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Senate Democrats Block Syria Sanctions Over Shutdown

Daniel Flatley
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Senate Democrats Block Syria Sanctions Over Shutdown

(Bloomberg) -- Senate Democrats blocked new sanctions on Syria, saying they won’t vote to consider the penalties until the GOP-led chamber takes up legislation to open closed government agencies.

The sanctions measure failed Tuesday evening in a procedural vote, 56 to 44, with 60 votes needed to advance, just hours before President Donald Trump is set to deliver a prime time address on the partial government shutdown.

Top Democrats said they’ll refuse to support legislation not related to reopening the government and the vote on the security-related measure was a demonstration of the party’s unity on the issue. The shutdown began Dec. 22 in a largely partisan dispute over funding a wall on the U.S.-Mexico border that was a centerpiece of Trump’s presidential campaign.

The sanctions are part of a package of security-related bills, introduced by Florida Republican Marco Rubio and supported by Senate Majority Leader Mitch McConnell. The measure directs the Trump administration to impose sanctions on entities doing business with the government of Syrian President Bashar al-Assad, such as selling petroleum products or aircraft parts.

The legislation follows the president’s surprise announcement last month that he would withdraw U.S. forces from the conflict in the country. The measure also included aid for Israel and a provision that would let state and local governments refuse to do business with anyone who boycotts Israel.

The movement among Democrats to oppose any bills that didn’t end the shutdown began over the weekend after Maryland Senator Chris Van Hollen said in a tweet that Senate Democrats should block consideration of any other legislation until McConnell of Kentucky allowed a vote on the bills passed by the House to open the government.

On Monday, Senate Minority Leader Chuck Schumer of New York told fellow Democrats he would vote to block debate on the measure until McConnell agrees to take up House-passed bills to reopen the closed government departments.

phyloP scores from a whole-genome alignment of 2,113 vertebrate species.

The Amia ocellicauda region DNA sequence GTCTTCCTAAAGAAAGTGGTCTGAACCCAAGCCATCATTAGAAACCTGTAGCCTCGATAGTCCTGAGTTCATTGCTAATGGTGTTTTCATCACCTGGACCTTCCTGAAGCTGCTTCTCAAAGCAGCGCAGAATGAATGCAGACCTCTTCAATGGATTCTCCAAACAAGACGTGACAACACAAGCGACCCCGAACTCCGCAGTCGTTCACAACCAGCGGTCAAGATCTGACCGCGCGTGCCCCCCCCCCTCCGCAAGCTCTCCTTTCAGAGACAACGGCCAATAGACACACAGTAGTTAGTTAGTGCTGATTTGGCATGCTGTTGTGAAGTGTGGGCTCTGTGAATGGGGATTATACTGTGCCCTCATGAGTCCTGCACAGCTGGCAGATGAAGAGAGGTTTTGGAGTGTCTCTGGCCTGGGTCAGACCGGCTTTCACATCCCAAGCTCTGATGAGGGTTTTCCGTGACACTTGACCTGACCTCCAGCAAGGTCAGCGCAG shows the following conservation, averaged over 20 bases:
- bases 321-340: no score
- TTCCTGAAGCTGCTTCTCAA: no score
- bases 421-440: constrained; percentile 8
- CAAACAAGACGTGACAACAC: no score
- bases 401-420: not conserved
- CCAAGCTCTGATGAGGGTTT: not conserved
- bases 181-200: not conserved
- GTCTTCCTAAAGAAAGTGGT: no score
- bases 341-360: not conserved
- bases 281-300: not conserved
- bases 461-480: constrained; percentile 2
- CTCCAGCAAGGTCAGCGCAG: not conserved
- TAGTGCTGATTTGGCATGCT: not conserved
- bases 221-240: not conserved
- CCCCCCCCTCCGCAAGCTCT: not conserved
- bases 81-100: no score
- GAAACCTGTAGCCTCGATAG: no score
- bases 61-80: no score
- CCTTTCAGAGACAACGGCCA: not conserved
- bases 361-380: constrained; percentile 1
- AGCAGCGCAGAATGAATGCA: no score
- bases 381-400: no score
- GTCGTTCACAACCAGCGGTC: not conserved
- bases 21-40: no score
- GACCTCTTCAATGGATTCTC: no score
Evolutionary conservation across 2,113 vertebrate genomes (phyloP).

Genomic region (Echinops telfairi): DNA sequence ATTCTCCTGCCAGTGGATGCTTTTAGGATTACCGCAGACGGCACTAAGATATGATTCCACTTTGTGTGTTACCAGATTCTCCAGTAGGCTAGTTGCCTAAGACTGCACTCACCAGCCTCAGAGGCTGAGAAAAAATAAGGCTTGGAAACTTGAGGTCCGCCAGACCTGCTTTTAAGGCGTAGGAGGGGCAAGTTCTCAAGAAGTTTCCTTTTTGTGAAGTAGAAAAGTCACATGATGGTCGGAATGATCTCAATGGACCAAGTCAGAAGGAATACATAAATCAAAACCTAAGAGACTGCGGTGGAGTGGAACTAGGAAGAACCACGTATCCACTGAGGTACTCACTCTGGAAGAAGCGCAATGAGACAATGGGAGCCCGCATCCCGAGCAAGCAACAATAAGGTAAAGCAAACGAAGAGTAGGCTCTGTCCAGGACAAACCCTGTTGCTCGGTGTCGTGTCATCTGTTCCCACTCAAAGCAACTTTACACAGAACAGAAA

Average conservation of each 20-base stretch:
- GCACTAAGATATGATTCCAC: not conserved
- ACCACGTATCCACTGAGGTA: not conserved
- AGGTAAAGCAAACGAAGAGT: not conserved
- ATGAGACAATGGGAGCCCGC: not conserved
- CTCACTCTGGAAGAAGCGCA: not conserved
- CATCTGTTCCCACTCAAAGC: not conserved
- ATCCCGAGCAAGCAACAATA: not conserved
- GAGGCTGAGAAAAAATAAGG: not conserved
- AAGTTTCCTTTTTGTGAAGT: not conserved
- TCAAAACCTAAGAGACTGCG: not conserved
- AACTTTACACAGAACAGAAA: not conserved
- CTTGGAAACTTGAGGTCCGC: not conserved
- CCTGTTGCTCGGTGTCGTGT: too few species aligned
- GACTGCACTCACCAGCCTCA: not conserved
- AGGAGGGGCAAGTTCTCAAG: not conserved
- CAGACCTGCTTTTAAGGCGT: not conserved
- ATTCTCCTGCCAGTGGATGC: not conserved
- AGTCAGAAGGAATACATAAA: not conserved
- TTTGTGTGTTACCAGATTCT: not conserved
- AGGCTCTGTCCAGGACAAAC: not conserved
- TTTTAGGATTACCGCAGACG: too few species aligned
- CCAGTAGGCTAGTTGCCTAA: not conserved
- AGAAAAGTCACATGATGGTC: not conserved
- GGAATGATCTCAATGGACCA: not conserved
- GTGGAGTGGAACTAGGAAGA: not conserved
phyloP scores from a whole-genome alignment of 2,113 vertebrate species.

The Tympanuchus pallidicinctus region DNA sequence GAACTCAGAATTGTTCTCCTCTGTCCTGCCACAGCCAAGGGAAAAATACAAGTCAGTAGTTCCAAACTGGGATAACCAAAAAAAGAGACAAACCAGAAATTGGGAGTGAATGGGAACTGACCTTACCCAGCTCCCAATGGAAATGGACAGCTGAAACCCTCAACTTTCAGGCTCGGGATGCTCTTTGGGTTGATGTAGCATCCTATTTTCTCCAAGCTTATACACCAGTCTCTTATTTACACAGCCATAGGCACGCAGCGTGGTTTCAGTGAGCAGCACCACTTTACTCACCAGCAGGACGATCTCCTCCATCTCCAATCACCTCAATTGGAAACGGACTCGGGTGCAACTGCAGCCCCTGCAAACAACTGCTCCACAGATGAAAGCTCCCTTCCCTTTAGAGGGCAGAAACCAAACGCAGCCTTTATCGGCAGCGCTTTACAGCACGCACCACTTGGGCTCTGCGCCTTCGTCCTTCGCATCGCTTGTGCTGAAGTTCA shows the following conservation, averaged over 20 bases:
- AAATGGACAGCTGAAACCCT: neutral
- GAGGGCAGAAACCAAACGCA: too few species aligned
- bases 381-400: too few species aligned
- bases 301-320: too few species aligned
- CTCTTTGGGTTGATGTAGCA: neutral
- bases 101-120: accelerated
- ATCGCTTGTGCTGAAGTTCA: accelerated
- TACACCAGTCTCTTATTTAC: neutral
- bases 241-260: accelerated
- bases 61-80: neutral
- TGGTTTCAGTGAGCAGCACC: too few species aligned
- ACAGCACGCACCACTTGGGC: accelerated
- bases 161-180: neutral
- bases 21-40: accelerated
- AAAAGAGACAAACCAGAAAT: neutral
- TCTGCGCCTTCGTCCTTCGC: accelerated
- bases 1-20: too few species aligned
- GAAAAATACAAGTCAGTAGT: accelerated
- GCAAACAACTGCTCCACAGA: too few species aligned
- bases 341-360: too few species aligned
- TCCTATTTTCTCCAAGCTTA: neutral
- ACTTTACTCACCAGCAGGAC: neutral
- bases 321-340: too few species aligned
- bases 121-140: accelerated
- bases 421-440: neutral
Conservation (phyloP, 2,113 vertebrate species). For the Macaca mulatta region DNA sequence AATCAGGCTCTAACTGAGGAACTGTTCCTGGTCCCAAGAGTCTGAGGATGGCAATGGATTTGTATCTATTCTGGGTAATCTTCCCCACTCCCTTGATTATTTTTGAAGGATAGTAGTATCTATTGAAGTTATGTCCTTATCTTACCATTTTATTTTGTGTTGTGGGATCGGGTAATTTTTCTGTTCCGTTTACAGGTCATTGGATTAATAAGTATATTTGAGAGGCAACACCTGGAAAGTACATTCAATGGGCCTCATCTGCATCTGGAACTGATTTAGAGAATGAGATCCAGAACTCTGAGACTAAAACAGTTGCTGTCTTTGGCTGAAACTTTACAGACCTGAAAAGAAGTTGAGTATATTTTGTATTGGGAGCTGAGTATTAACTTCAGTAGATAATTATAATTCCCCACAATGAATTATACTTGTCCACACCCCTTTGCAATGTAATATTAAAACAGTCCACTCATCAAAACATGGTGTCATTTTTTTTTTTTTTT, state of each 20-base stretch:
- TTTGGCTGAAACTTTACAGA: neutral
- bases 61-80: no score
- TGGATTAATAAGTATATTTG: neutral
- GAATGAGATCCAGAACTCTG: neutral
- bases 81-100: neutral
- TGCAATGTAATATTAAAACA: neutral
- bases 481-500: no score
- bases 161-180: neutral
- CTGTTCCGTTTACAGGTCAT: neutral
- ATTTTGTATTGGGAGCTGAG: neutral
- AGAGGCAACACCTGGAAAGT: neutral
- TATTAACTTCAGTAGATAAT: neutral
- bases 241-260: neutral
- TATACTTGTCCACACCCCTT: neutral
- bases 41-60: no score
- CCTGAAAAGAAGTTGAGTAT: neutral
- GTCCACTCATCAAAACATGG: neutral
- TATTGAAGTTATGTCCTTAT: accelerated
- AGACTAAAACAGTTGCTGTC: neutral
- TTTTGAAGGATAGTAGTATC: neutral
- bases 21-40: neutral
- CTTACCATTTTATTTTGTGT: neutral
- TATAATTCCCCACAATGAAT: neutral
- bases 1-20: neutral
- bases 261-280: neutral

Several of his colleagues followed suit, including the No. 2 Senate Democrat, Dick Durbin of Illinois, and the No. 3 Democrat, Patty Murray of Washington. Republicans control the chamber 53-47, meaning they need Democratic support to reach the 60-vote threshold needed for most legislation to pass.

McConnell voiced his frustration with the tactic on the Senate floor, saying "America’s vital interests in the Middle East have been challenged by chaos" and that the package of legislation would allow the Congress to address "all of this head on."

"I expected these actions to be a big bipartisan vote, not a partisan showdown," he said.

Withdrawing Troops

A number of lawmakers, including prominent Senate Republicans, opposed Trump’s December declaration of victory over the Islamic State in Syria and decision to withdraw U.S. troops. Former Defense Secretary James Mattis resigned shortly after the announcement.

U.S. officials have since added caveats and conditions to Trump’s announcement that he would withdraw U.S. troops from the conflict. National Security Adviser John Bolton said Sunday that American forces would remain in Syria until Islamic State is defeated.

Turkish President Recep Tayyip Erdogan declined a meeting with Bolton Tuesday, citing the administration’s changing message on Syria and told members of parliament that "Trump’s remarks continue to be the main point of reference for us.”

Trump is set to speak about the shutdown impasse during an Oval Office address scheduled for 9 p.m. Washington time. Although conservative allies of the president are urging him to declare a national emergency to build his proposed border wall with military funding, he isn’t expected to do that in his remarks.

Some congressional Republicans have voiced their opposition both to the use of an emergency declaration and to the use of military funding to build a wall on the southern border. Senator John Cornyn of Texas said the declaration "should be an extraordinary exception" and Representative Mac Thornberry, the top Republican on the House Armed Services Committee, said using military funds for the wall "will be damaging."

In the House, Representative Eliot Engel, a New York Democrat and chairman of the Foreign Affairs Committee, is pushing the Syria provisions as a separate bill. A Democratic committee aide said Engel expects to see House action on the bill soon.

--With assistance from Laura Litvan and Erik Wasson.

To contact the reporter on this story: Daniel Flatley in Washington at dflatley1@bloomberg.net

To contact the editors responsible for this story: Joe Sobczyk at jsobczyk@bloomberg.net, Justin Blum

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